I boarded on a plane with my dad, watched the familiar landscapes of Montana disappear behind me with a couple tears in my eyes, and headed off to a city over 2,000 miles to the east that I’d never visited. I’m sure he probably noticed me, even though I kept my eyes turned to the window out of hopes he wouldn’t see.
About eight hours later, we landed at an airport conveniently named the same as the one I’d left, from and to a city with the same first letter.
Billings Logan to Boston Logan.
I was scared out of my effing mind, not to mention excited and relieved that finally – finally - this day that had been looming over me for months had arrived. I was going to college – sight unseen to Boston University -completely on a whim because it was the one that had accepted me for my intended journalism major. I figured that if I hated it in Boston so much, I could always head home and apply to Montana State or University of Montana, for which my grades and college prep exams more than qualified me. I literally had no idea about the university at all, aside from the photos in the literature I’d been sent. This was, of course, right before the internet took off, so it was truly a leap of faith.
I actually do remember that first night a bit. Dad and I took a taxi from the airport straight to Kenmore Square and stayed at the Howard Johnson hotel on Comm Ave, which has since become a BU dorm. We wandered Kenmore a bit that night, which made me fairly nervous. The gritty, dark square that was Kenmore in 1993 was far different than it is now. At that point, I was convinced that I’d never feel safe walking there alone (one of many things thankfully proven false). I gaped stupidly up at the Citgo sign that glowed, with several missing bands of neon, above our heads. At that point, I honestly didn’t recognize anything about Boston sports aside from knowing the team names and the logos. My dad, on the other hand, made comments about how neat it was to see the Citgo sign in person – which meant that wait – were those the light towers of Fenway just over there?
(Like I said… sight unseen. My dad had never been to Boston either).
Little did I realize how much that sign would come to symbolize home. Things were okay when the Citgo sign was on. Lots of things were okay when I’d see the increasingly familiar sights – the little things, in this order on the taxi ride, that told me that I was coming home once again. Not to Billings, but to Boston:
- The odd eight lanes to two lanes merge at the airport to enter the tunnel.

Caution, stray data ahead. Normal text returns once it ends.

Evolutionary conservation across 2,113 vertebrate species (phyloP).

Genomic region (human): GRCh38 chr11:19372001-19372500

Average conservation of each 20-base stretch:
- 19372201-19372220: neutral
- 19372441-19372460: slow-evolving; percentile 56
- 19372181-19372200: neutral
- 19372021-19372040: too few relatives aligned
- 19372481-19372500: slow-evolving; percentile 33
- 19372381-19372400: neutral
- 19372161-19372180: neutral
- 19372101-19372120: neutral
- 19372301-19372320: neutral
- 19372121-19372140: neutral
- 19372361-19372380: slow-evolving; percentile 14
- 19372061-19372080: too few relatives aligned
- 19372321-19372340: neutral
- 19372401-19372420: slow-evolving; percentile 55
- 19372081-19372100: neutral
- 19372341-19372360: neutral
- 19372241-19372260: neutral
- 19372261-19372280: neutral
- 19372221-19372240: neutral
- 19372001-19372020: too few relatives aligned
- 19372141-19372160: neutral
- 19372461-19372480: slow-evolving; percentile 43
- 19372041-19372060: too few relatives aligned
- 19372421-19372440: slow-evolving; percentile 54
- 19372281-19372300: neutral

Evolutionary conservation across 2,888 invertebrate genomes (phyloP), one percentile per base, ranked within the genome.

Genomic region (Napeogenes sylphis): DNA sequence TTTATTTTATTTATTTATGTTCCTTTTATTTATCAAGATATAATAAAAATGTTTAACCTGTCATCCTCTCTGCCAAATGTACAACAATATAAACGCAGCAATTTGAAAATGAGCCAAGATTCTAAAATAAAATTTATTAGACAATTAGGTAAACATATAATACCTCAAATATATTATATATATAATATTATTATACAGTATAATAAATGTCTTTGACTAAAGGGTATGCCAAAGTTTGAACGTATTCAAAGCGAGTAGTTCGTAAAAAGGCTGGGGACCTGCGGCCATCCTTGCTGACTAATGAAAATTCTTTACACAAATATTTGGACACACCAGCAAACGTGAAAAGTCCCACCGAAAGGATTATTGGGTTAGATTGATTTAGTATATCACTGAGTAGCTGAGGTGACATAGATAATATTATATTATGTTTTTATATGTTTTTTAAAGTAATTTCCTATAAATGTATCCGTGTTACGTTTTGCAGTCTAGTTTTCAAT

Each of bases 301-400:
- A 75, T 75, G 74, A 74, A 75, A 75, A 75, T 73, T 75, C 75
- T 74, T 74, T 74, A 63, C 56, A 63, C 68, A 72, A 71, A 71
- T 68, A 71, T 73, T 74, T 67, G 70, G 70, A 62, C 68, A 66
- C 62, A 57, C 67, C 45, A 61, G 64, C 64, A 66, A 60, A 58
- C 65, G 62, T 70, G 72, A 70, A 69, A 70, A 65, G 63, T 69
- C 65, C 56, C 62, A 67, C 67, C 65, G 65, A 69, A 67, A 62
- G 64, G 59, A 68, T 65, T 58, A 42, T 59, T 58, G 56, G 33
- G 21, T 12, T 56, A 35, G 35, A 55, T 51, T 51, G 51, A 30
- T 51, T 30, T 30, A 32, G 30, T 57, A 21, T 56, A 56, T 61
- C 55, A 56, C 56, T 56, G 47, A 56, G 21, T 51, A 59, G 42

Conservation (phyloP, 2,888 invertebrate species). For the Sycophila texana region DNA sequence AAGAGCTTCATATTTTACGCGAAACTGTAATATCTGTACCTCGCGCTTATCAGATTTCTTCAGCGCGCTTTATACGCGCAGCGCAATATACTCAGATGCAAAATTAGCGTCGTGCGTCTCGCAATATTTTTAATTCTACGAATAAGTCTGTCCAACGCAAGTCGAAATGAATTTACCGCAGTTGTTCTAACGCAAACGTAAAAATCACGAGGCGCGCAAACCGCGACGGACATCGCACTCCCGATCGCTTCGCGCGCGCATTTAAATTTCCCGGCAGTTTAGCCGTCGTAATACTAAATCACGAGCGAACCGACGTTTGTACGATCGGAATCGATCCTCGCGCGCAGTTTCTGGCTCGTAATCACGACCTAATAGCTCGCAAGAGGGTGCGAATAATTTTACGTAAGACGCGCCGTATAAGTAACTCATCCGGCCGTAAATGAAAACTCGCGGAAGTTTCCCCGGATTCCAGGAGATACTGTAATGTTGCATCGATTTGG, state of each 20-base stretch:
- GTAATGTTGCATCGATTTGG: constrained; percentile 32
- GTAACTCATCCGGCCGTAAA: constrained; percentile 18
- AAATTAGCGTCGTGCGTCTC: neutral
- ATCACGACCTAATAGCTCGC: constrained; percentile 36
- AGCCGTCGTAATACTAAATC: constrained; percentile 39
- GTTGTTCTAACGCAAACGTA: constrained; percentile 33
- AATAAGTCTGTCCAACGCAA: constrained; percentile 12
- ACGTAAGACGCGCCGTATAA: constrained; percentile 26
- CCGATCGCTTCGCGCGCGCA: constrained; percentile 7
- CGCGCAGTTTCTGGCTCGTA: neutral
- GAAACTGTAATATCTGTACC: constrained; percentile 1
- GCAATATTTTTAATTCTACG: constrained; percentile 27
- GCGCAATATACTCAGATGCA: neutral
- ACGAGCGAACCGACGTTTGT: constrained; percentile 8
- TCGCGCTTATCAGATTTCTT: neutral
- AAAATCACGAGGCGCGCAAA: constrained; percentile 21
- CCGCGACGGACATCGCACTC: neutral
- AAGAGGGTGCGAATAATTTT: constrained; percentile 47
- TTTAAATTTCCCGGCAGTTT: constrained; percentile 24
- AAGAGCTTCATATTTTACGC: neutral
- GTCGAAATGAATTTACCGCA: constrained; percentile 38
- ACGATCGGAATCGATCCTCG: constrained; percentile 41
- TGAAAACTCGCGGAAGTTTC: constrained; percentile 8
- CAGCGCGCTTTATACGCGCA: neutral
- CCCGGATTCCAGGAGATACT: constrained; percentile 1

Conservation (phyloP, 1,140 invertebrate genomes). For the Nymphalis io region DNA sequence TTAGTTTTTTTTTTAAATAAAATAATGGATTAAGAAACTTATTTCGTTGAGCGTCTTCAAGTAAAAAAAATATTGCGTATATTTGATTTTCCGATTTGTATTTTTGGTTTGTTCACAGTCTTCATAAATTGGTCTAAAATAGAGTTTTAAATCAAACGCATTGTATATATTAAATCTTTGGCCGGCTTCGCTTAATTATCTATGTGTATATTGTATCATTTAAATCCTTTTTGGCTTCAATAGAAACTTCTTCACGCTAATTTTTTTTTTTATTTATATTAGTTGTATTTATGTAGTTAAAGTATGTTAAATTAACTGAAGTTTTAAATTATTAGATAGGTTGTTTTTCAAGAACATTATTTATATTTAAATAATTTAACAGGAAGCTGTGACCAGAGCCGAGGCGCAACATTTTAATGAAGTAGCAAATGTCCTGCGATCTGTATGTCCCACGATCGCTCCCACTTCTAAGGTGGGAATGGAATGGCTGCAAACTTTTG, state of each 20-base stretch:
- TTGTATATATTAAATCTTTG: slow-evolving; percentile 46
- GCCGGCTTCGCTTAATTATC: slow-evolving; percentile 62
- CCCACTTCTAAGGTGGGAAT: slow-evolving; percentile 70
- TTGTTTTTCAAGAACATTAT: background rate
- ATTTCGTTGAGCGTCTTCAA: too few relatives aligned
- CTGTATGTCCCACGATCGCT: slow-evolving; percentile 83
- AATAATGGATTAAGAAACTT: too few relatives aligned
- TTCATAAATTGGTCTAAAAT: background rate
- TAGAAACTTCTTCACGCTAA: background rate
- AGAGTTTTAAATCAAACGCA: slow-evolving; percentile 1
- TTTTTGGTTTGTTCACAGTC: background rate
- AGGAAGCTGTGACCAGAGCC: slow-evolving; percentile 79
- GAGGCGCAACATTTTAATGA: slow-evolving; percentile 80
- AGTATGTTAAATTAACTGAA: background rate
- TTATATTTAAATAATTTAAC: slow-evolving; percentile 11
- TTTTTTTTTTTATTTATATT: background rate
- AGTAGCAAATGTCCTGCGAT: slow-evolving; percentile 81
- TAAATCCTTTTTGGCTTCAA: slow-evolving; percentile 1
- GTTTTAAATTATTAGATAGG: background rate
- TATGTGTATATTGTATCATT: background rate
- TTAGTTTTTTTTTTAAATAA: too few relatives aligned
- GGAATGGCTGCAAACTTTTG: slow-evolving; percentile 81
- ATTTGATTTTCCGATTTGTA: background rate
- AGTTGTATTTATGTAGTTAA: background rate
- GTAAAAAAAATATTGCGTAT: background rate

- The elevated highway – now torn down and pushed underground as part of the Big Dig – that made it appear like you were flying through downtown
- The Reverse Curve sign on Storrow Drive that had been spray-painted to say “Reverse the Curse”
- The Hatch Shell sitting quiet on the Esplanade, waiting for the explosion of patriotism that surrounds it on July 4th every year
- The weather indicator lights on the old John Hancock tower. Steady blue, clear view. Flashing blue, clouds are due. Steady red, rain ahead. Flashing red, snow instead. (or, in summer… flashing red, Sox game cancelled!)
- A sharp curve to enter Kenmore Square
- And the Citgo sign, looming proudly as the taxi would enter BU’s campus.
Needless to say, I fell in love with Boston. So much so that eighteen years later, I’m still treading that city every weekday as I head to work. It’s changed so much since I’ve moved to New England, yet it’s still in many ways the same old town.
The next day I moved into my dorm room in Warren Towers – a huge fork-shaped building that stuffed 1,500 students (then) into its single and double rooms in three identical towers of 500 students each. My dad decided to stay out of the way of my roommate and me, so he went wandering.
REALLY wandering. Like half the city wandering.
And later, he took my roommate and I wandering to where he’d gone earlier. In one afternoon he’d strolled from campus down to Newbury Street, through Copley Square, down Boylston Street (“there’s a new mall that’s opening up in a few weeks called the Prudential Center, Melissa… looks like it will be a nice one…”) and around the Cheri Theater to Huntington Avenue , through the Christian Science Center (“you need to see that pool – it makes people look like they’re walking on water”), to Symphony Hall, then past it and through the Fenway, around Fenway Park, and back into Kenmore.
A town he’d never seen before. Flipping EVERYWHERE in an afternoon. And mind you, my father’s sense of direction is absolute rubbish… even in Billings. I have NO CLUE how he didn’t manage to get so lost he needed a cab to get back. Who knows – maybe he did and just didn’t tell me!
In any case, a couple days later, he gave me a huge hug and a kiss out in front of 700 Comm Ave, got in a taxi, and drove off, past that Citgo sign and back to the airport.
Leaving me alone in Boston for the first time.
It’s insane that that plane trip was half a lifetime ago.
It’s also insane how much of my life as it stands now was determined by that leap, and how much of who I am wouldn’t exist.